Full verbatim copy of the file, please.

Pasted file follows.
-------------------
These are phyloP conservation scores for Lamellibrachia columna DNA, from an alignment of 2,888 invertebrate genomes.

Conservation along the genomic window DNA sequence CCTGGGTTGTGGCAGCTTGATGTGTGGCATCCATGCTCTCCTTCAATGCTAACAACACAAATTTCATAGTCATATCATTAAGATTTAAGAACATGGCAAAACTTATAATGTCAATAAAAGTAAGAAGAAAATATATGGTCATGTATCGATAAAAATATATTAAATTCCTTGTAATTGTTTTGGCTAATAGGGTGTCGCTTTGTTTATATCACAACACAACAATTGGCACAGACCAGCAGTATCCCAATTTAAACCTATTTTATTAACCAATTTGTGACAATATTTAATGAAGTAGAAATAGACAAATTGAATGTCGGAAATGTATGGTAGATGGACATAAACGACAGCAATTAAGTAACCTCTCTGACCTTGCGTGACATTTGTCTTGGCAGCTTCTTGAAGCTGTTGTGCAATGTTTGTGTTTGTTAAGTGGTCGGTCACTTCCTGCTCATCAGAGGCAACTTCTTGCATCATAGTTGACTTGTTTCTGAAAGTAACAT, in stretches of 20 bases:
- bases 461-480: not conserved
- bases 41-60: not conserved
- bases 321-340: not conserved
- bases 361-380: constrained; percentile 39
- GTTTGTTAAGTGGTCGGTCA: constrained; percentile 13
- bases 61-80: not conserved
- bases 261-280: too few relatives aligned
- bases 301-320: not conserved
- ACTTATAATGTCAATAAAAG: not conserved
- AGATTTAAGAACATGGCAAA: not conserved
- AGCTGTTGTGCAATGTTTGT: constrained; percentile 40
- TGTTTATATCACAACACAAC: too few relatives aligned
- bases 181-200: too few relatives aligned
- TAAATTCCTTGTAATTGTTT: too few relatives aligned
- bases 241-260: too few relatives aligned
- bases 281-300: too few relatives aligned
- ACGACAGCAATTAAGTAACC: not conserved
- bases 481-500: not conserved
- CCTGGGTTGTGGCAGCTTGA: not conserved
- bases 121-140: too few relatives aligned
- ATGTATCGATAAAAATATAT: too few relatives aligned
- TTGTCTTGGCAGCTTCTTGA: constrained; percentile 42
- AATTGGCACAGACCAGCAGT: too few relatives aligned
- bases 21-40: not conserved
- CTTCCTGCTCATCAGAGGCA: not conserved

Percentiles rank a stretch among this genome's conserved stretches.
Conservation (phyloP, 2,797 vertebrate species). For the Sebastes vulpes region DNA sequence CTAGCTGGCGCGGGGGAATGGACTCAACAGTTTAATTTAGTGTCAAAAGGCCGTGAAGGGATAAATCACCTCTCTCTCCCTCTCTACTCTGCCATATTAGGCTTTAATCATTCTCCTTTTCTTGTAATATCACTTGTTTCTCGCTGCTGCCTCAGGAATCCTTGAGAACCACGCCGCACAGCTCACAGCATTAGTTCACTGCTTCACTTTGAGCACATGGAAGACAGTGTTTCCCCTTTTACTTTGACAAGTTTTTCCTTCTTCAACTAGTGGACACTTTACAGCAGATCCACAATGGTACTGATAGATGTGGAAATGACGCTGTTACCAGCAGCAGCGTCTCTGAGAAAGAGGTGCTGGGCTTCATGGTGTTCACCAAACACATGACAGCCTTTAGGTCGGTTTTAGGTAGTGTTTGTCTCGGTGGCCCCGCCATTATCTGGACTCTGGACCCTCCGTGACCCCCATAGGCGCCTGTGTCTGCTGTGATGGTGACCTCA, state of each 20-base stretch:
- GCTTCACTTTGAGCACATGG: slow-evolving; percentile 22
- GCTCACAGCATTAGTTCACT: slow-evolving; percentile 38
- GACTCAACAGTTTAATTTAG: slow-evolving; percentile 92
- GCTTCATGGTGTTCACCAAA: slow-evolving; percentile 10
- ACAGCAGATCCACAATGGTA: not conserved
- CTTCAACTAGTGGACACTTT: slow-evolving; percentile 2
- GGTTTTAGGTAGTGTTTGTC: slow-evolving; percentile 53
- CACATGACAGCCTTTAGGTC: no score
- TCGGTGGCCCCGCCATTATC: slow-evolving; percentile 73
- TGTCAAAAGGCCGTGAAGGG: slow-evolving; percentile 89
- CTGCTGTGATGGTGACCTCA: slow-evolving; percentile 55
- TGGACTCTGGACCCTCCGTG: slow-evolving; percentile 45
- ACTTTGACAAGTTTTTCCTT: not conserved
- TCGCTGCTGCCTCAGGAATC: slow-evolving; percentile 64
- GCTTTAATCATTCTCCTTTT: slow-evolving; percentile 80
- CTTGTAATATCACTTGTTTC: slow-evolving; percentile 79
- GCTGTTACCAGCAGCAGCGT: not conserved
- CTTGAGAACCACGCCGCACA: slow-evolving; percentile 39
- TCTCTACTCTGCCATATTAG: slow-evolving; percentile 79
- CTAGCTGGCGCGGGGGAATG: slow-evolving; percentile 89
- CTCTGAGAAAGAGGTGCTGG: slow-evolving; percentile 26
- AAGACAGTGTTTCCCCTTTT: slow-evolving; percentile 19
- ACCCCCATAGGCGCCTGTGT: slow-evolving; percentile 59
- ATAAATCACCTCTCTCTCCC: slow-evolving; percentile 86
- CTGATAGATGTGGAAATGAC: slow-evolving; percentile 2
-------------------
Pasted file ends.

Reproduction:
These are phyloP conservation scores for Lamellibrachia columna DNA, from an alignment of 2,888 invertebrate genomes.

Conservation along the genomic window DNA sequence CCTGGGTTGTGGCAGCTTGATGTGTGGCATCCATGCTCTCCTTCAATGCTAACAACACAAATTTCATAGTCATATCATTAAGATTTAAGAACATGGCAAAACTTATAATGTCAATAAAAGTAAGAAGAAAATATATGGTCATGTATCGATAAAAATATATTAAATTCCTTGTAATTGTTTTGGCTAATAGGGTGTCGCTTTGTTTATATCACAACACAACAATTGGCACAGACCAGCAGTATCCCAATTTAAACCTATTTTATTAACCAATTTGTGACAATATTTAATGAAGTAGAAATAGACAAATTGAATGTCGGAAATGTATGGTAGATGGACATAAACGACAGCAATTAAGTAACCTCTCTGACCTTGCGTGACATTTGTCTTGGCAGCTTCTTGAAGCTGTTGTGCAATGTTTGTGTTTGTTAAGTGGTCGGTCACTTCCTGCTCATCAGAGGCAACTTCTTGCATCATAGTTGACTTGTTTCTGAAAGTAACAT, in stretches of 20 bases:
- bases 461-480: not conserved
- bases 41-60: not conserved
- bases 321-340: not conserved
- bases 361-380: constrained; percentile 39
- GTTTGTTAAGTGGTCGGTCA: constrained; percentile 13
- bases 61-80: not conserved
- bases 261-280: too few relatives aligned
- bases 301-320: not conserved
- ACTTATAATGTCAATAAAAG: not conserved
- AGATTTAAGAACATGGCAAA: not conserved
- AGCTGTTGTGCAATGTTTGT: constrained; percentile 40
- TGTTTATATCACAACACAAC: too few relatives aligned
- bases 181-200: too few relatives aligned
- TAAATTCCTTGTAATTGTTT: too few relatives aligned
- bases 241-260: too few relatives aligned
- bases 281-300: too few relatives aligned
- ACGACAGCAATTAAGTAACC: not conserved
- bases 481-500: not conserved
- CCTGGGTTGTGGCAGCTTGA: not conserved
- bases 121-140: too few relatives aligned
- ATGTATCGATAAAAATATAT: too few relatives aligned
- TTGTCTTGGCAGCTTCTTGA: constrained; percentile 42
- AATTGGCACAGACCAGCAGT: too few relatives aligned
- bases 21-40: not conserved
- CTTCCTGCTCATCAGAGGCA: not conserved

Percentiles rank a stretch among this genome's conserved stretches.
Conservation (phyloP, 2,797 vertebrate species). For the Sebastes vulpes region DNA sequence CTAGCTGGCGCGGGGGAATGGACTCAACAGTTTAATTTAGTGTCAAAAGGCCGTGAAGGGATAAATCACCTCTCTCTCCCTCTCTACTCTGCCATATTAGGCTTTAATCATTCTCCTTTTCTTGTAATATCACTTGTTTCTCGCTGCTGCCTCAGGAATCCTTGAGAACCACGCCGCACAGCTCACAGCATTAGTTCACTGCTTCACTTTGAGCACATGGAAGACAGTGTTTCCCCTTTTACTTTGACAAGTTTTTCCTTCTTCAACTAGTGGACACTTTACAGCAGATCCACAATGGTACTGATAGATGTGGAAATGACGCTGTTACCAGCAGCAGCGTCTCTGAGAAAGAGGTGCTGGGCTTCATGGTGTTCACCAAACACATGACAGCCTTTAGGTCGGTTTTAGGTAGTGTTTGTCTCGGTGGCCCCGCCATTATCTGGACTCTGGACCCTCCGTGACCCCCATAGGCGCCTGTGTCTGCTGTGATGGTGACCTCA, state of each 20-base stretch:
- GCTTCACTTTGAGCACATGG: slow-evolving; percentile 22
- GCTCACAGCATTAGTTCACT: slow-evolving; percentile 38
- GACTCAACAGTTTAATTTAG: slow-evolving; percentile 92
- GCTTCATGGTGTTCACCAAA: slow-evolving; percentile 10
- ACAGCAGATCCACAATGGTA: not conserved
- CTTCAACTAGTGGACACTTT: slow-evolving; percentile 2
- GGTTTTAGGTAGTGTTTGTC: slow-evolving; percentile 53
- CACATGACAGCCTTTAGGTC: no score
- TCGGTGGCCCCGCCATTATC: slow-evolving; percentile 73
- TGTCAAAAGGCCGTGAAGGG: slow-evolving; percentile 89
- CTGCTGTGATGGTGACCTCA: slow-evolving; percentile 55
- TGGACTCTGGACCCTCCGTG: slow-evolving; percentile 45
- ACTTTGACAAGTTTTTCCTT: not conserved
- TCGCTGCTGCCTCAGGAATC: slow-evolving; percentile 64
- GCTTTAATCATTCTCCTTTT: slow-evolving; percentile 80
- CTTGTAATATCACTTGTTTC: slow-evolving; percentile 79
- GCTGTTACCAGCAGCAGCGT: not conserved
- CTTGAGAACCACGCCGCACA: slow-evolving; percentile 39
- TCTCTACTCTGCCATATTAG: slow-evolving; percentile 79
- CTAGCTGGCGCGGGGGAATG: slow-evolving; percentile 89
- CTCTGAGAAAGAGGTGCTGG: slow-evolving; percentile 26
- AAGACAGTGTTTCCCCTTTT: slow-evolving; percentile 19
- ACCCCCATAGGCGCCTGTGT: slow-evolving; percentile 59
- ATAAATCACCTCTCTCTCCC: slow-evolving; percentile 86
- CTGATAGATGTGGAAATGAC: slow-evolving; percentile 2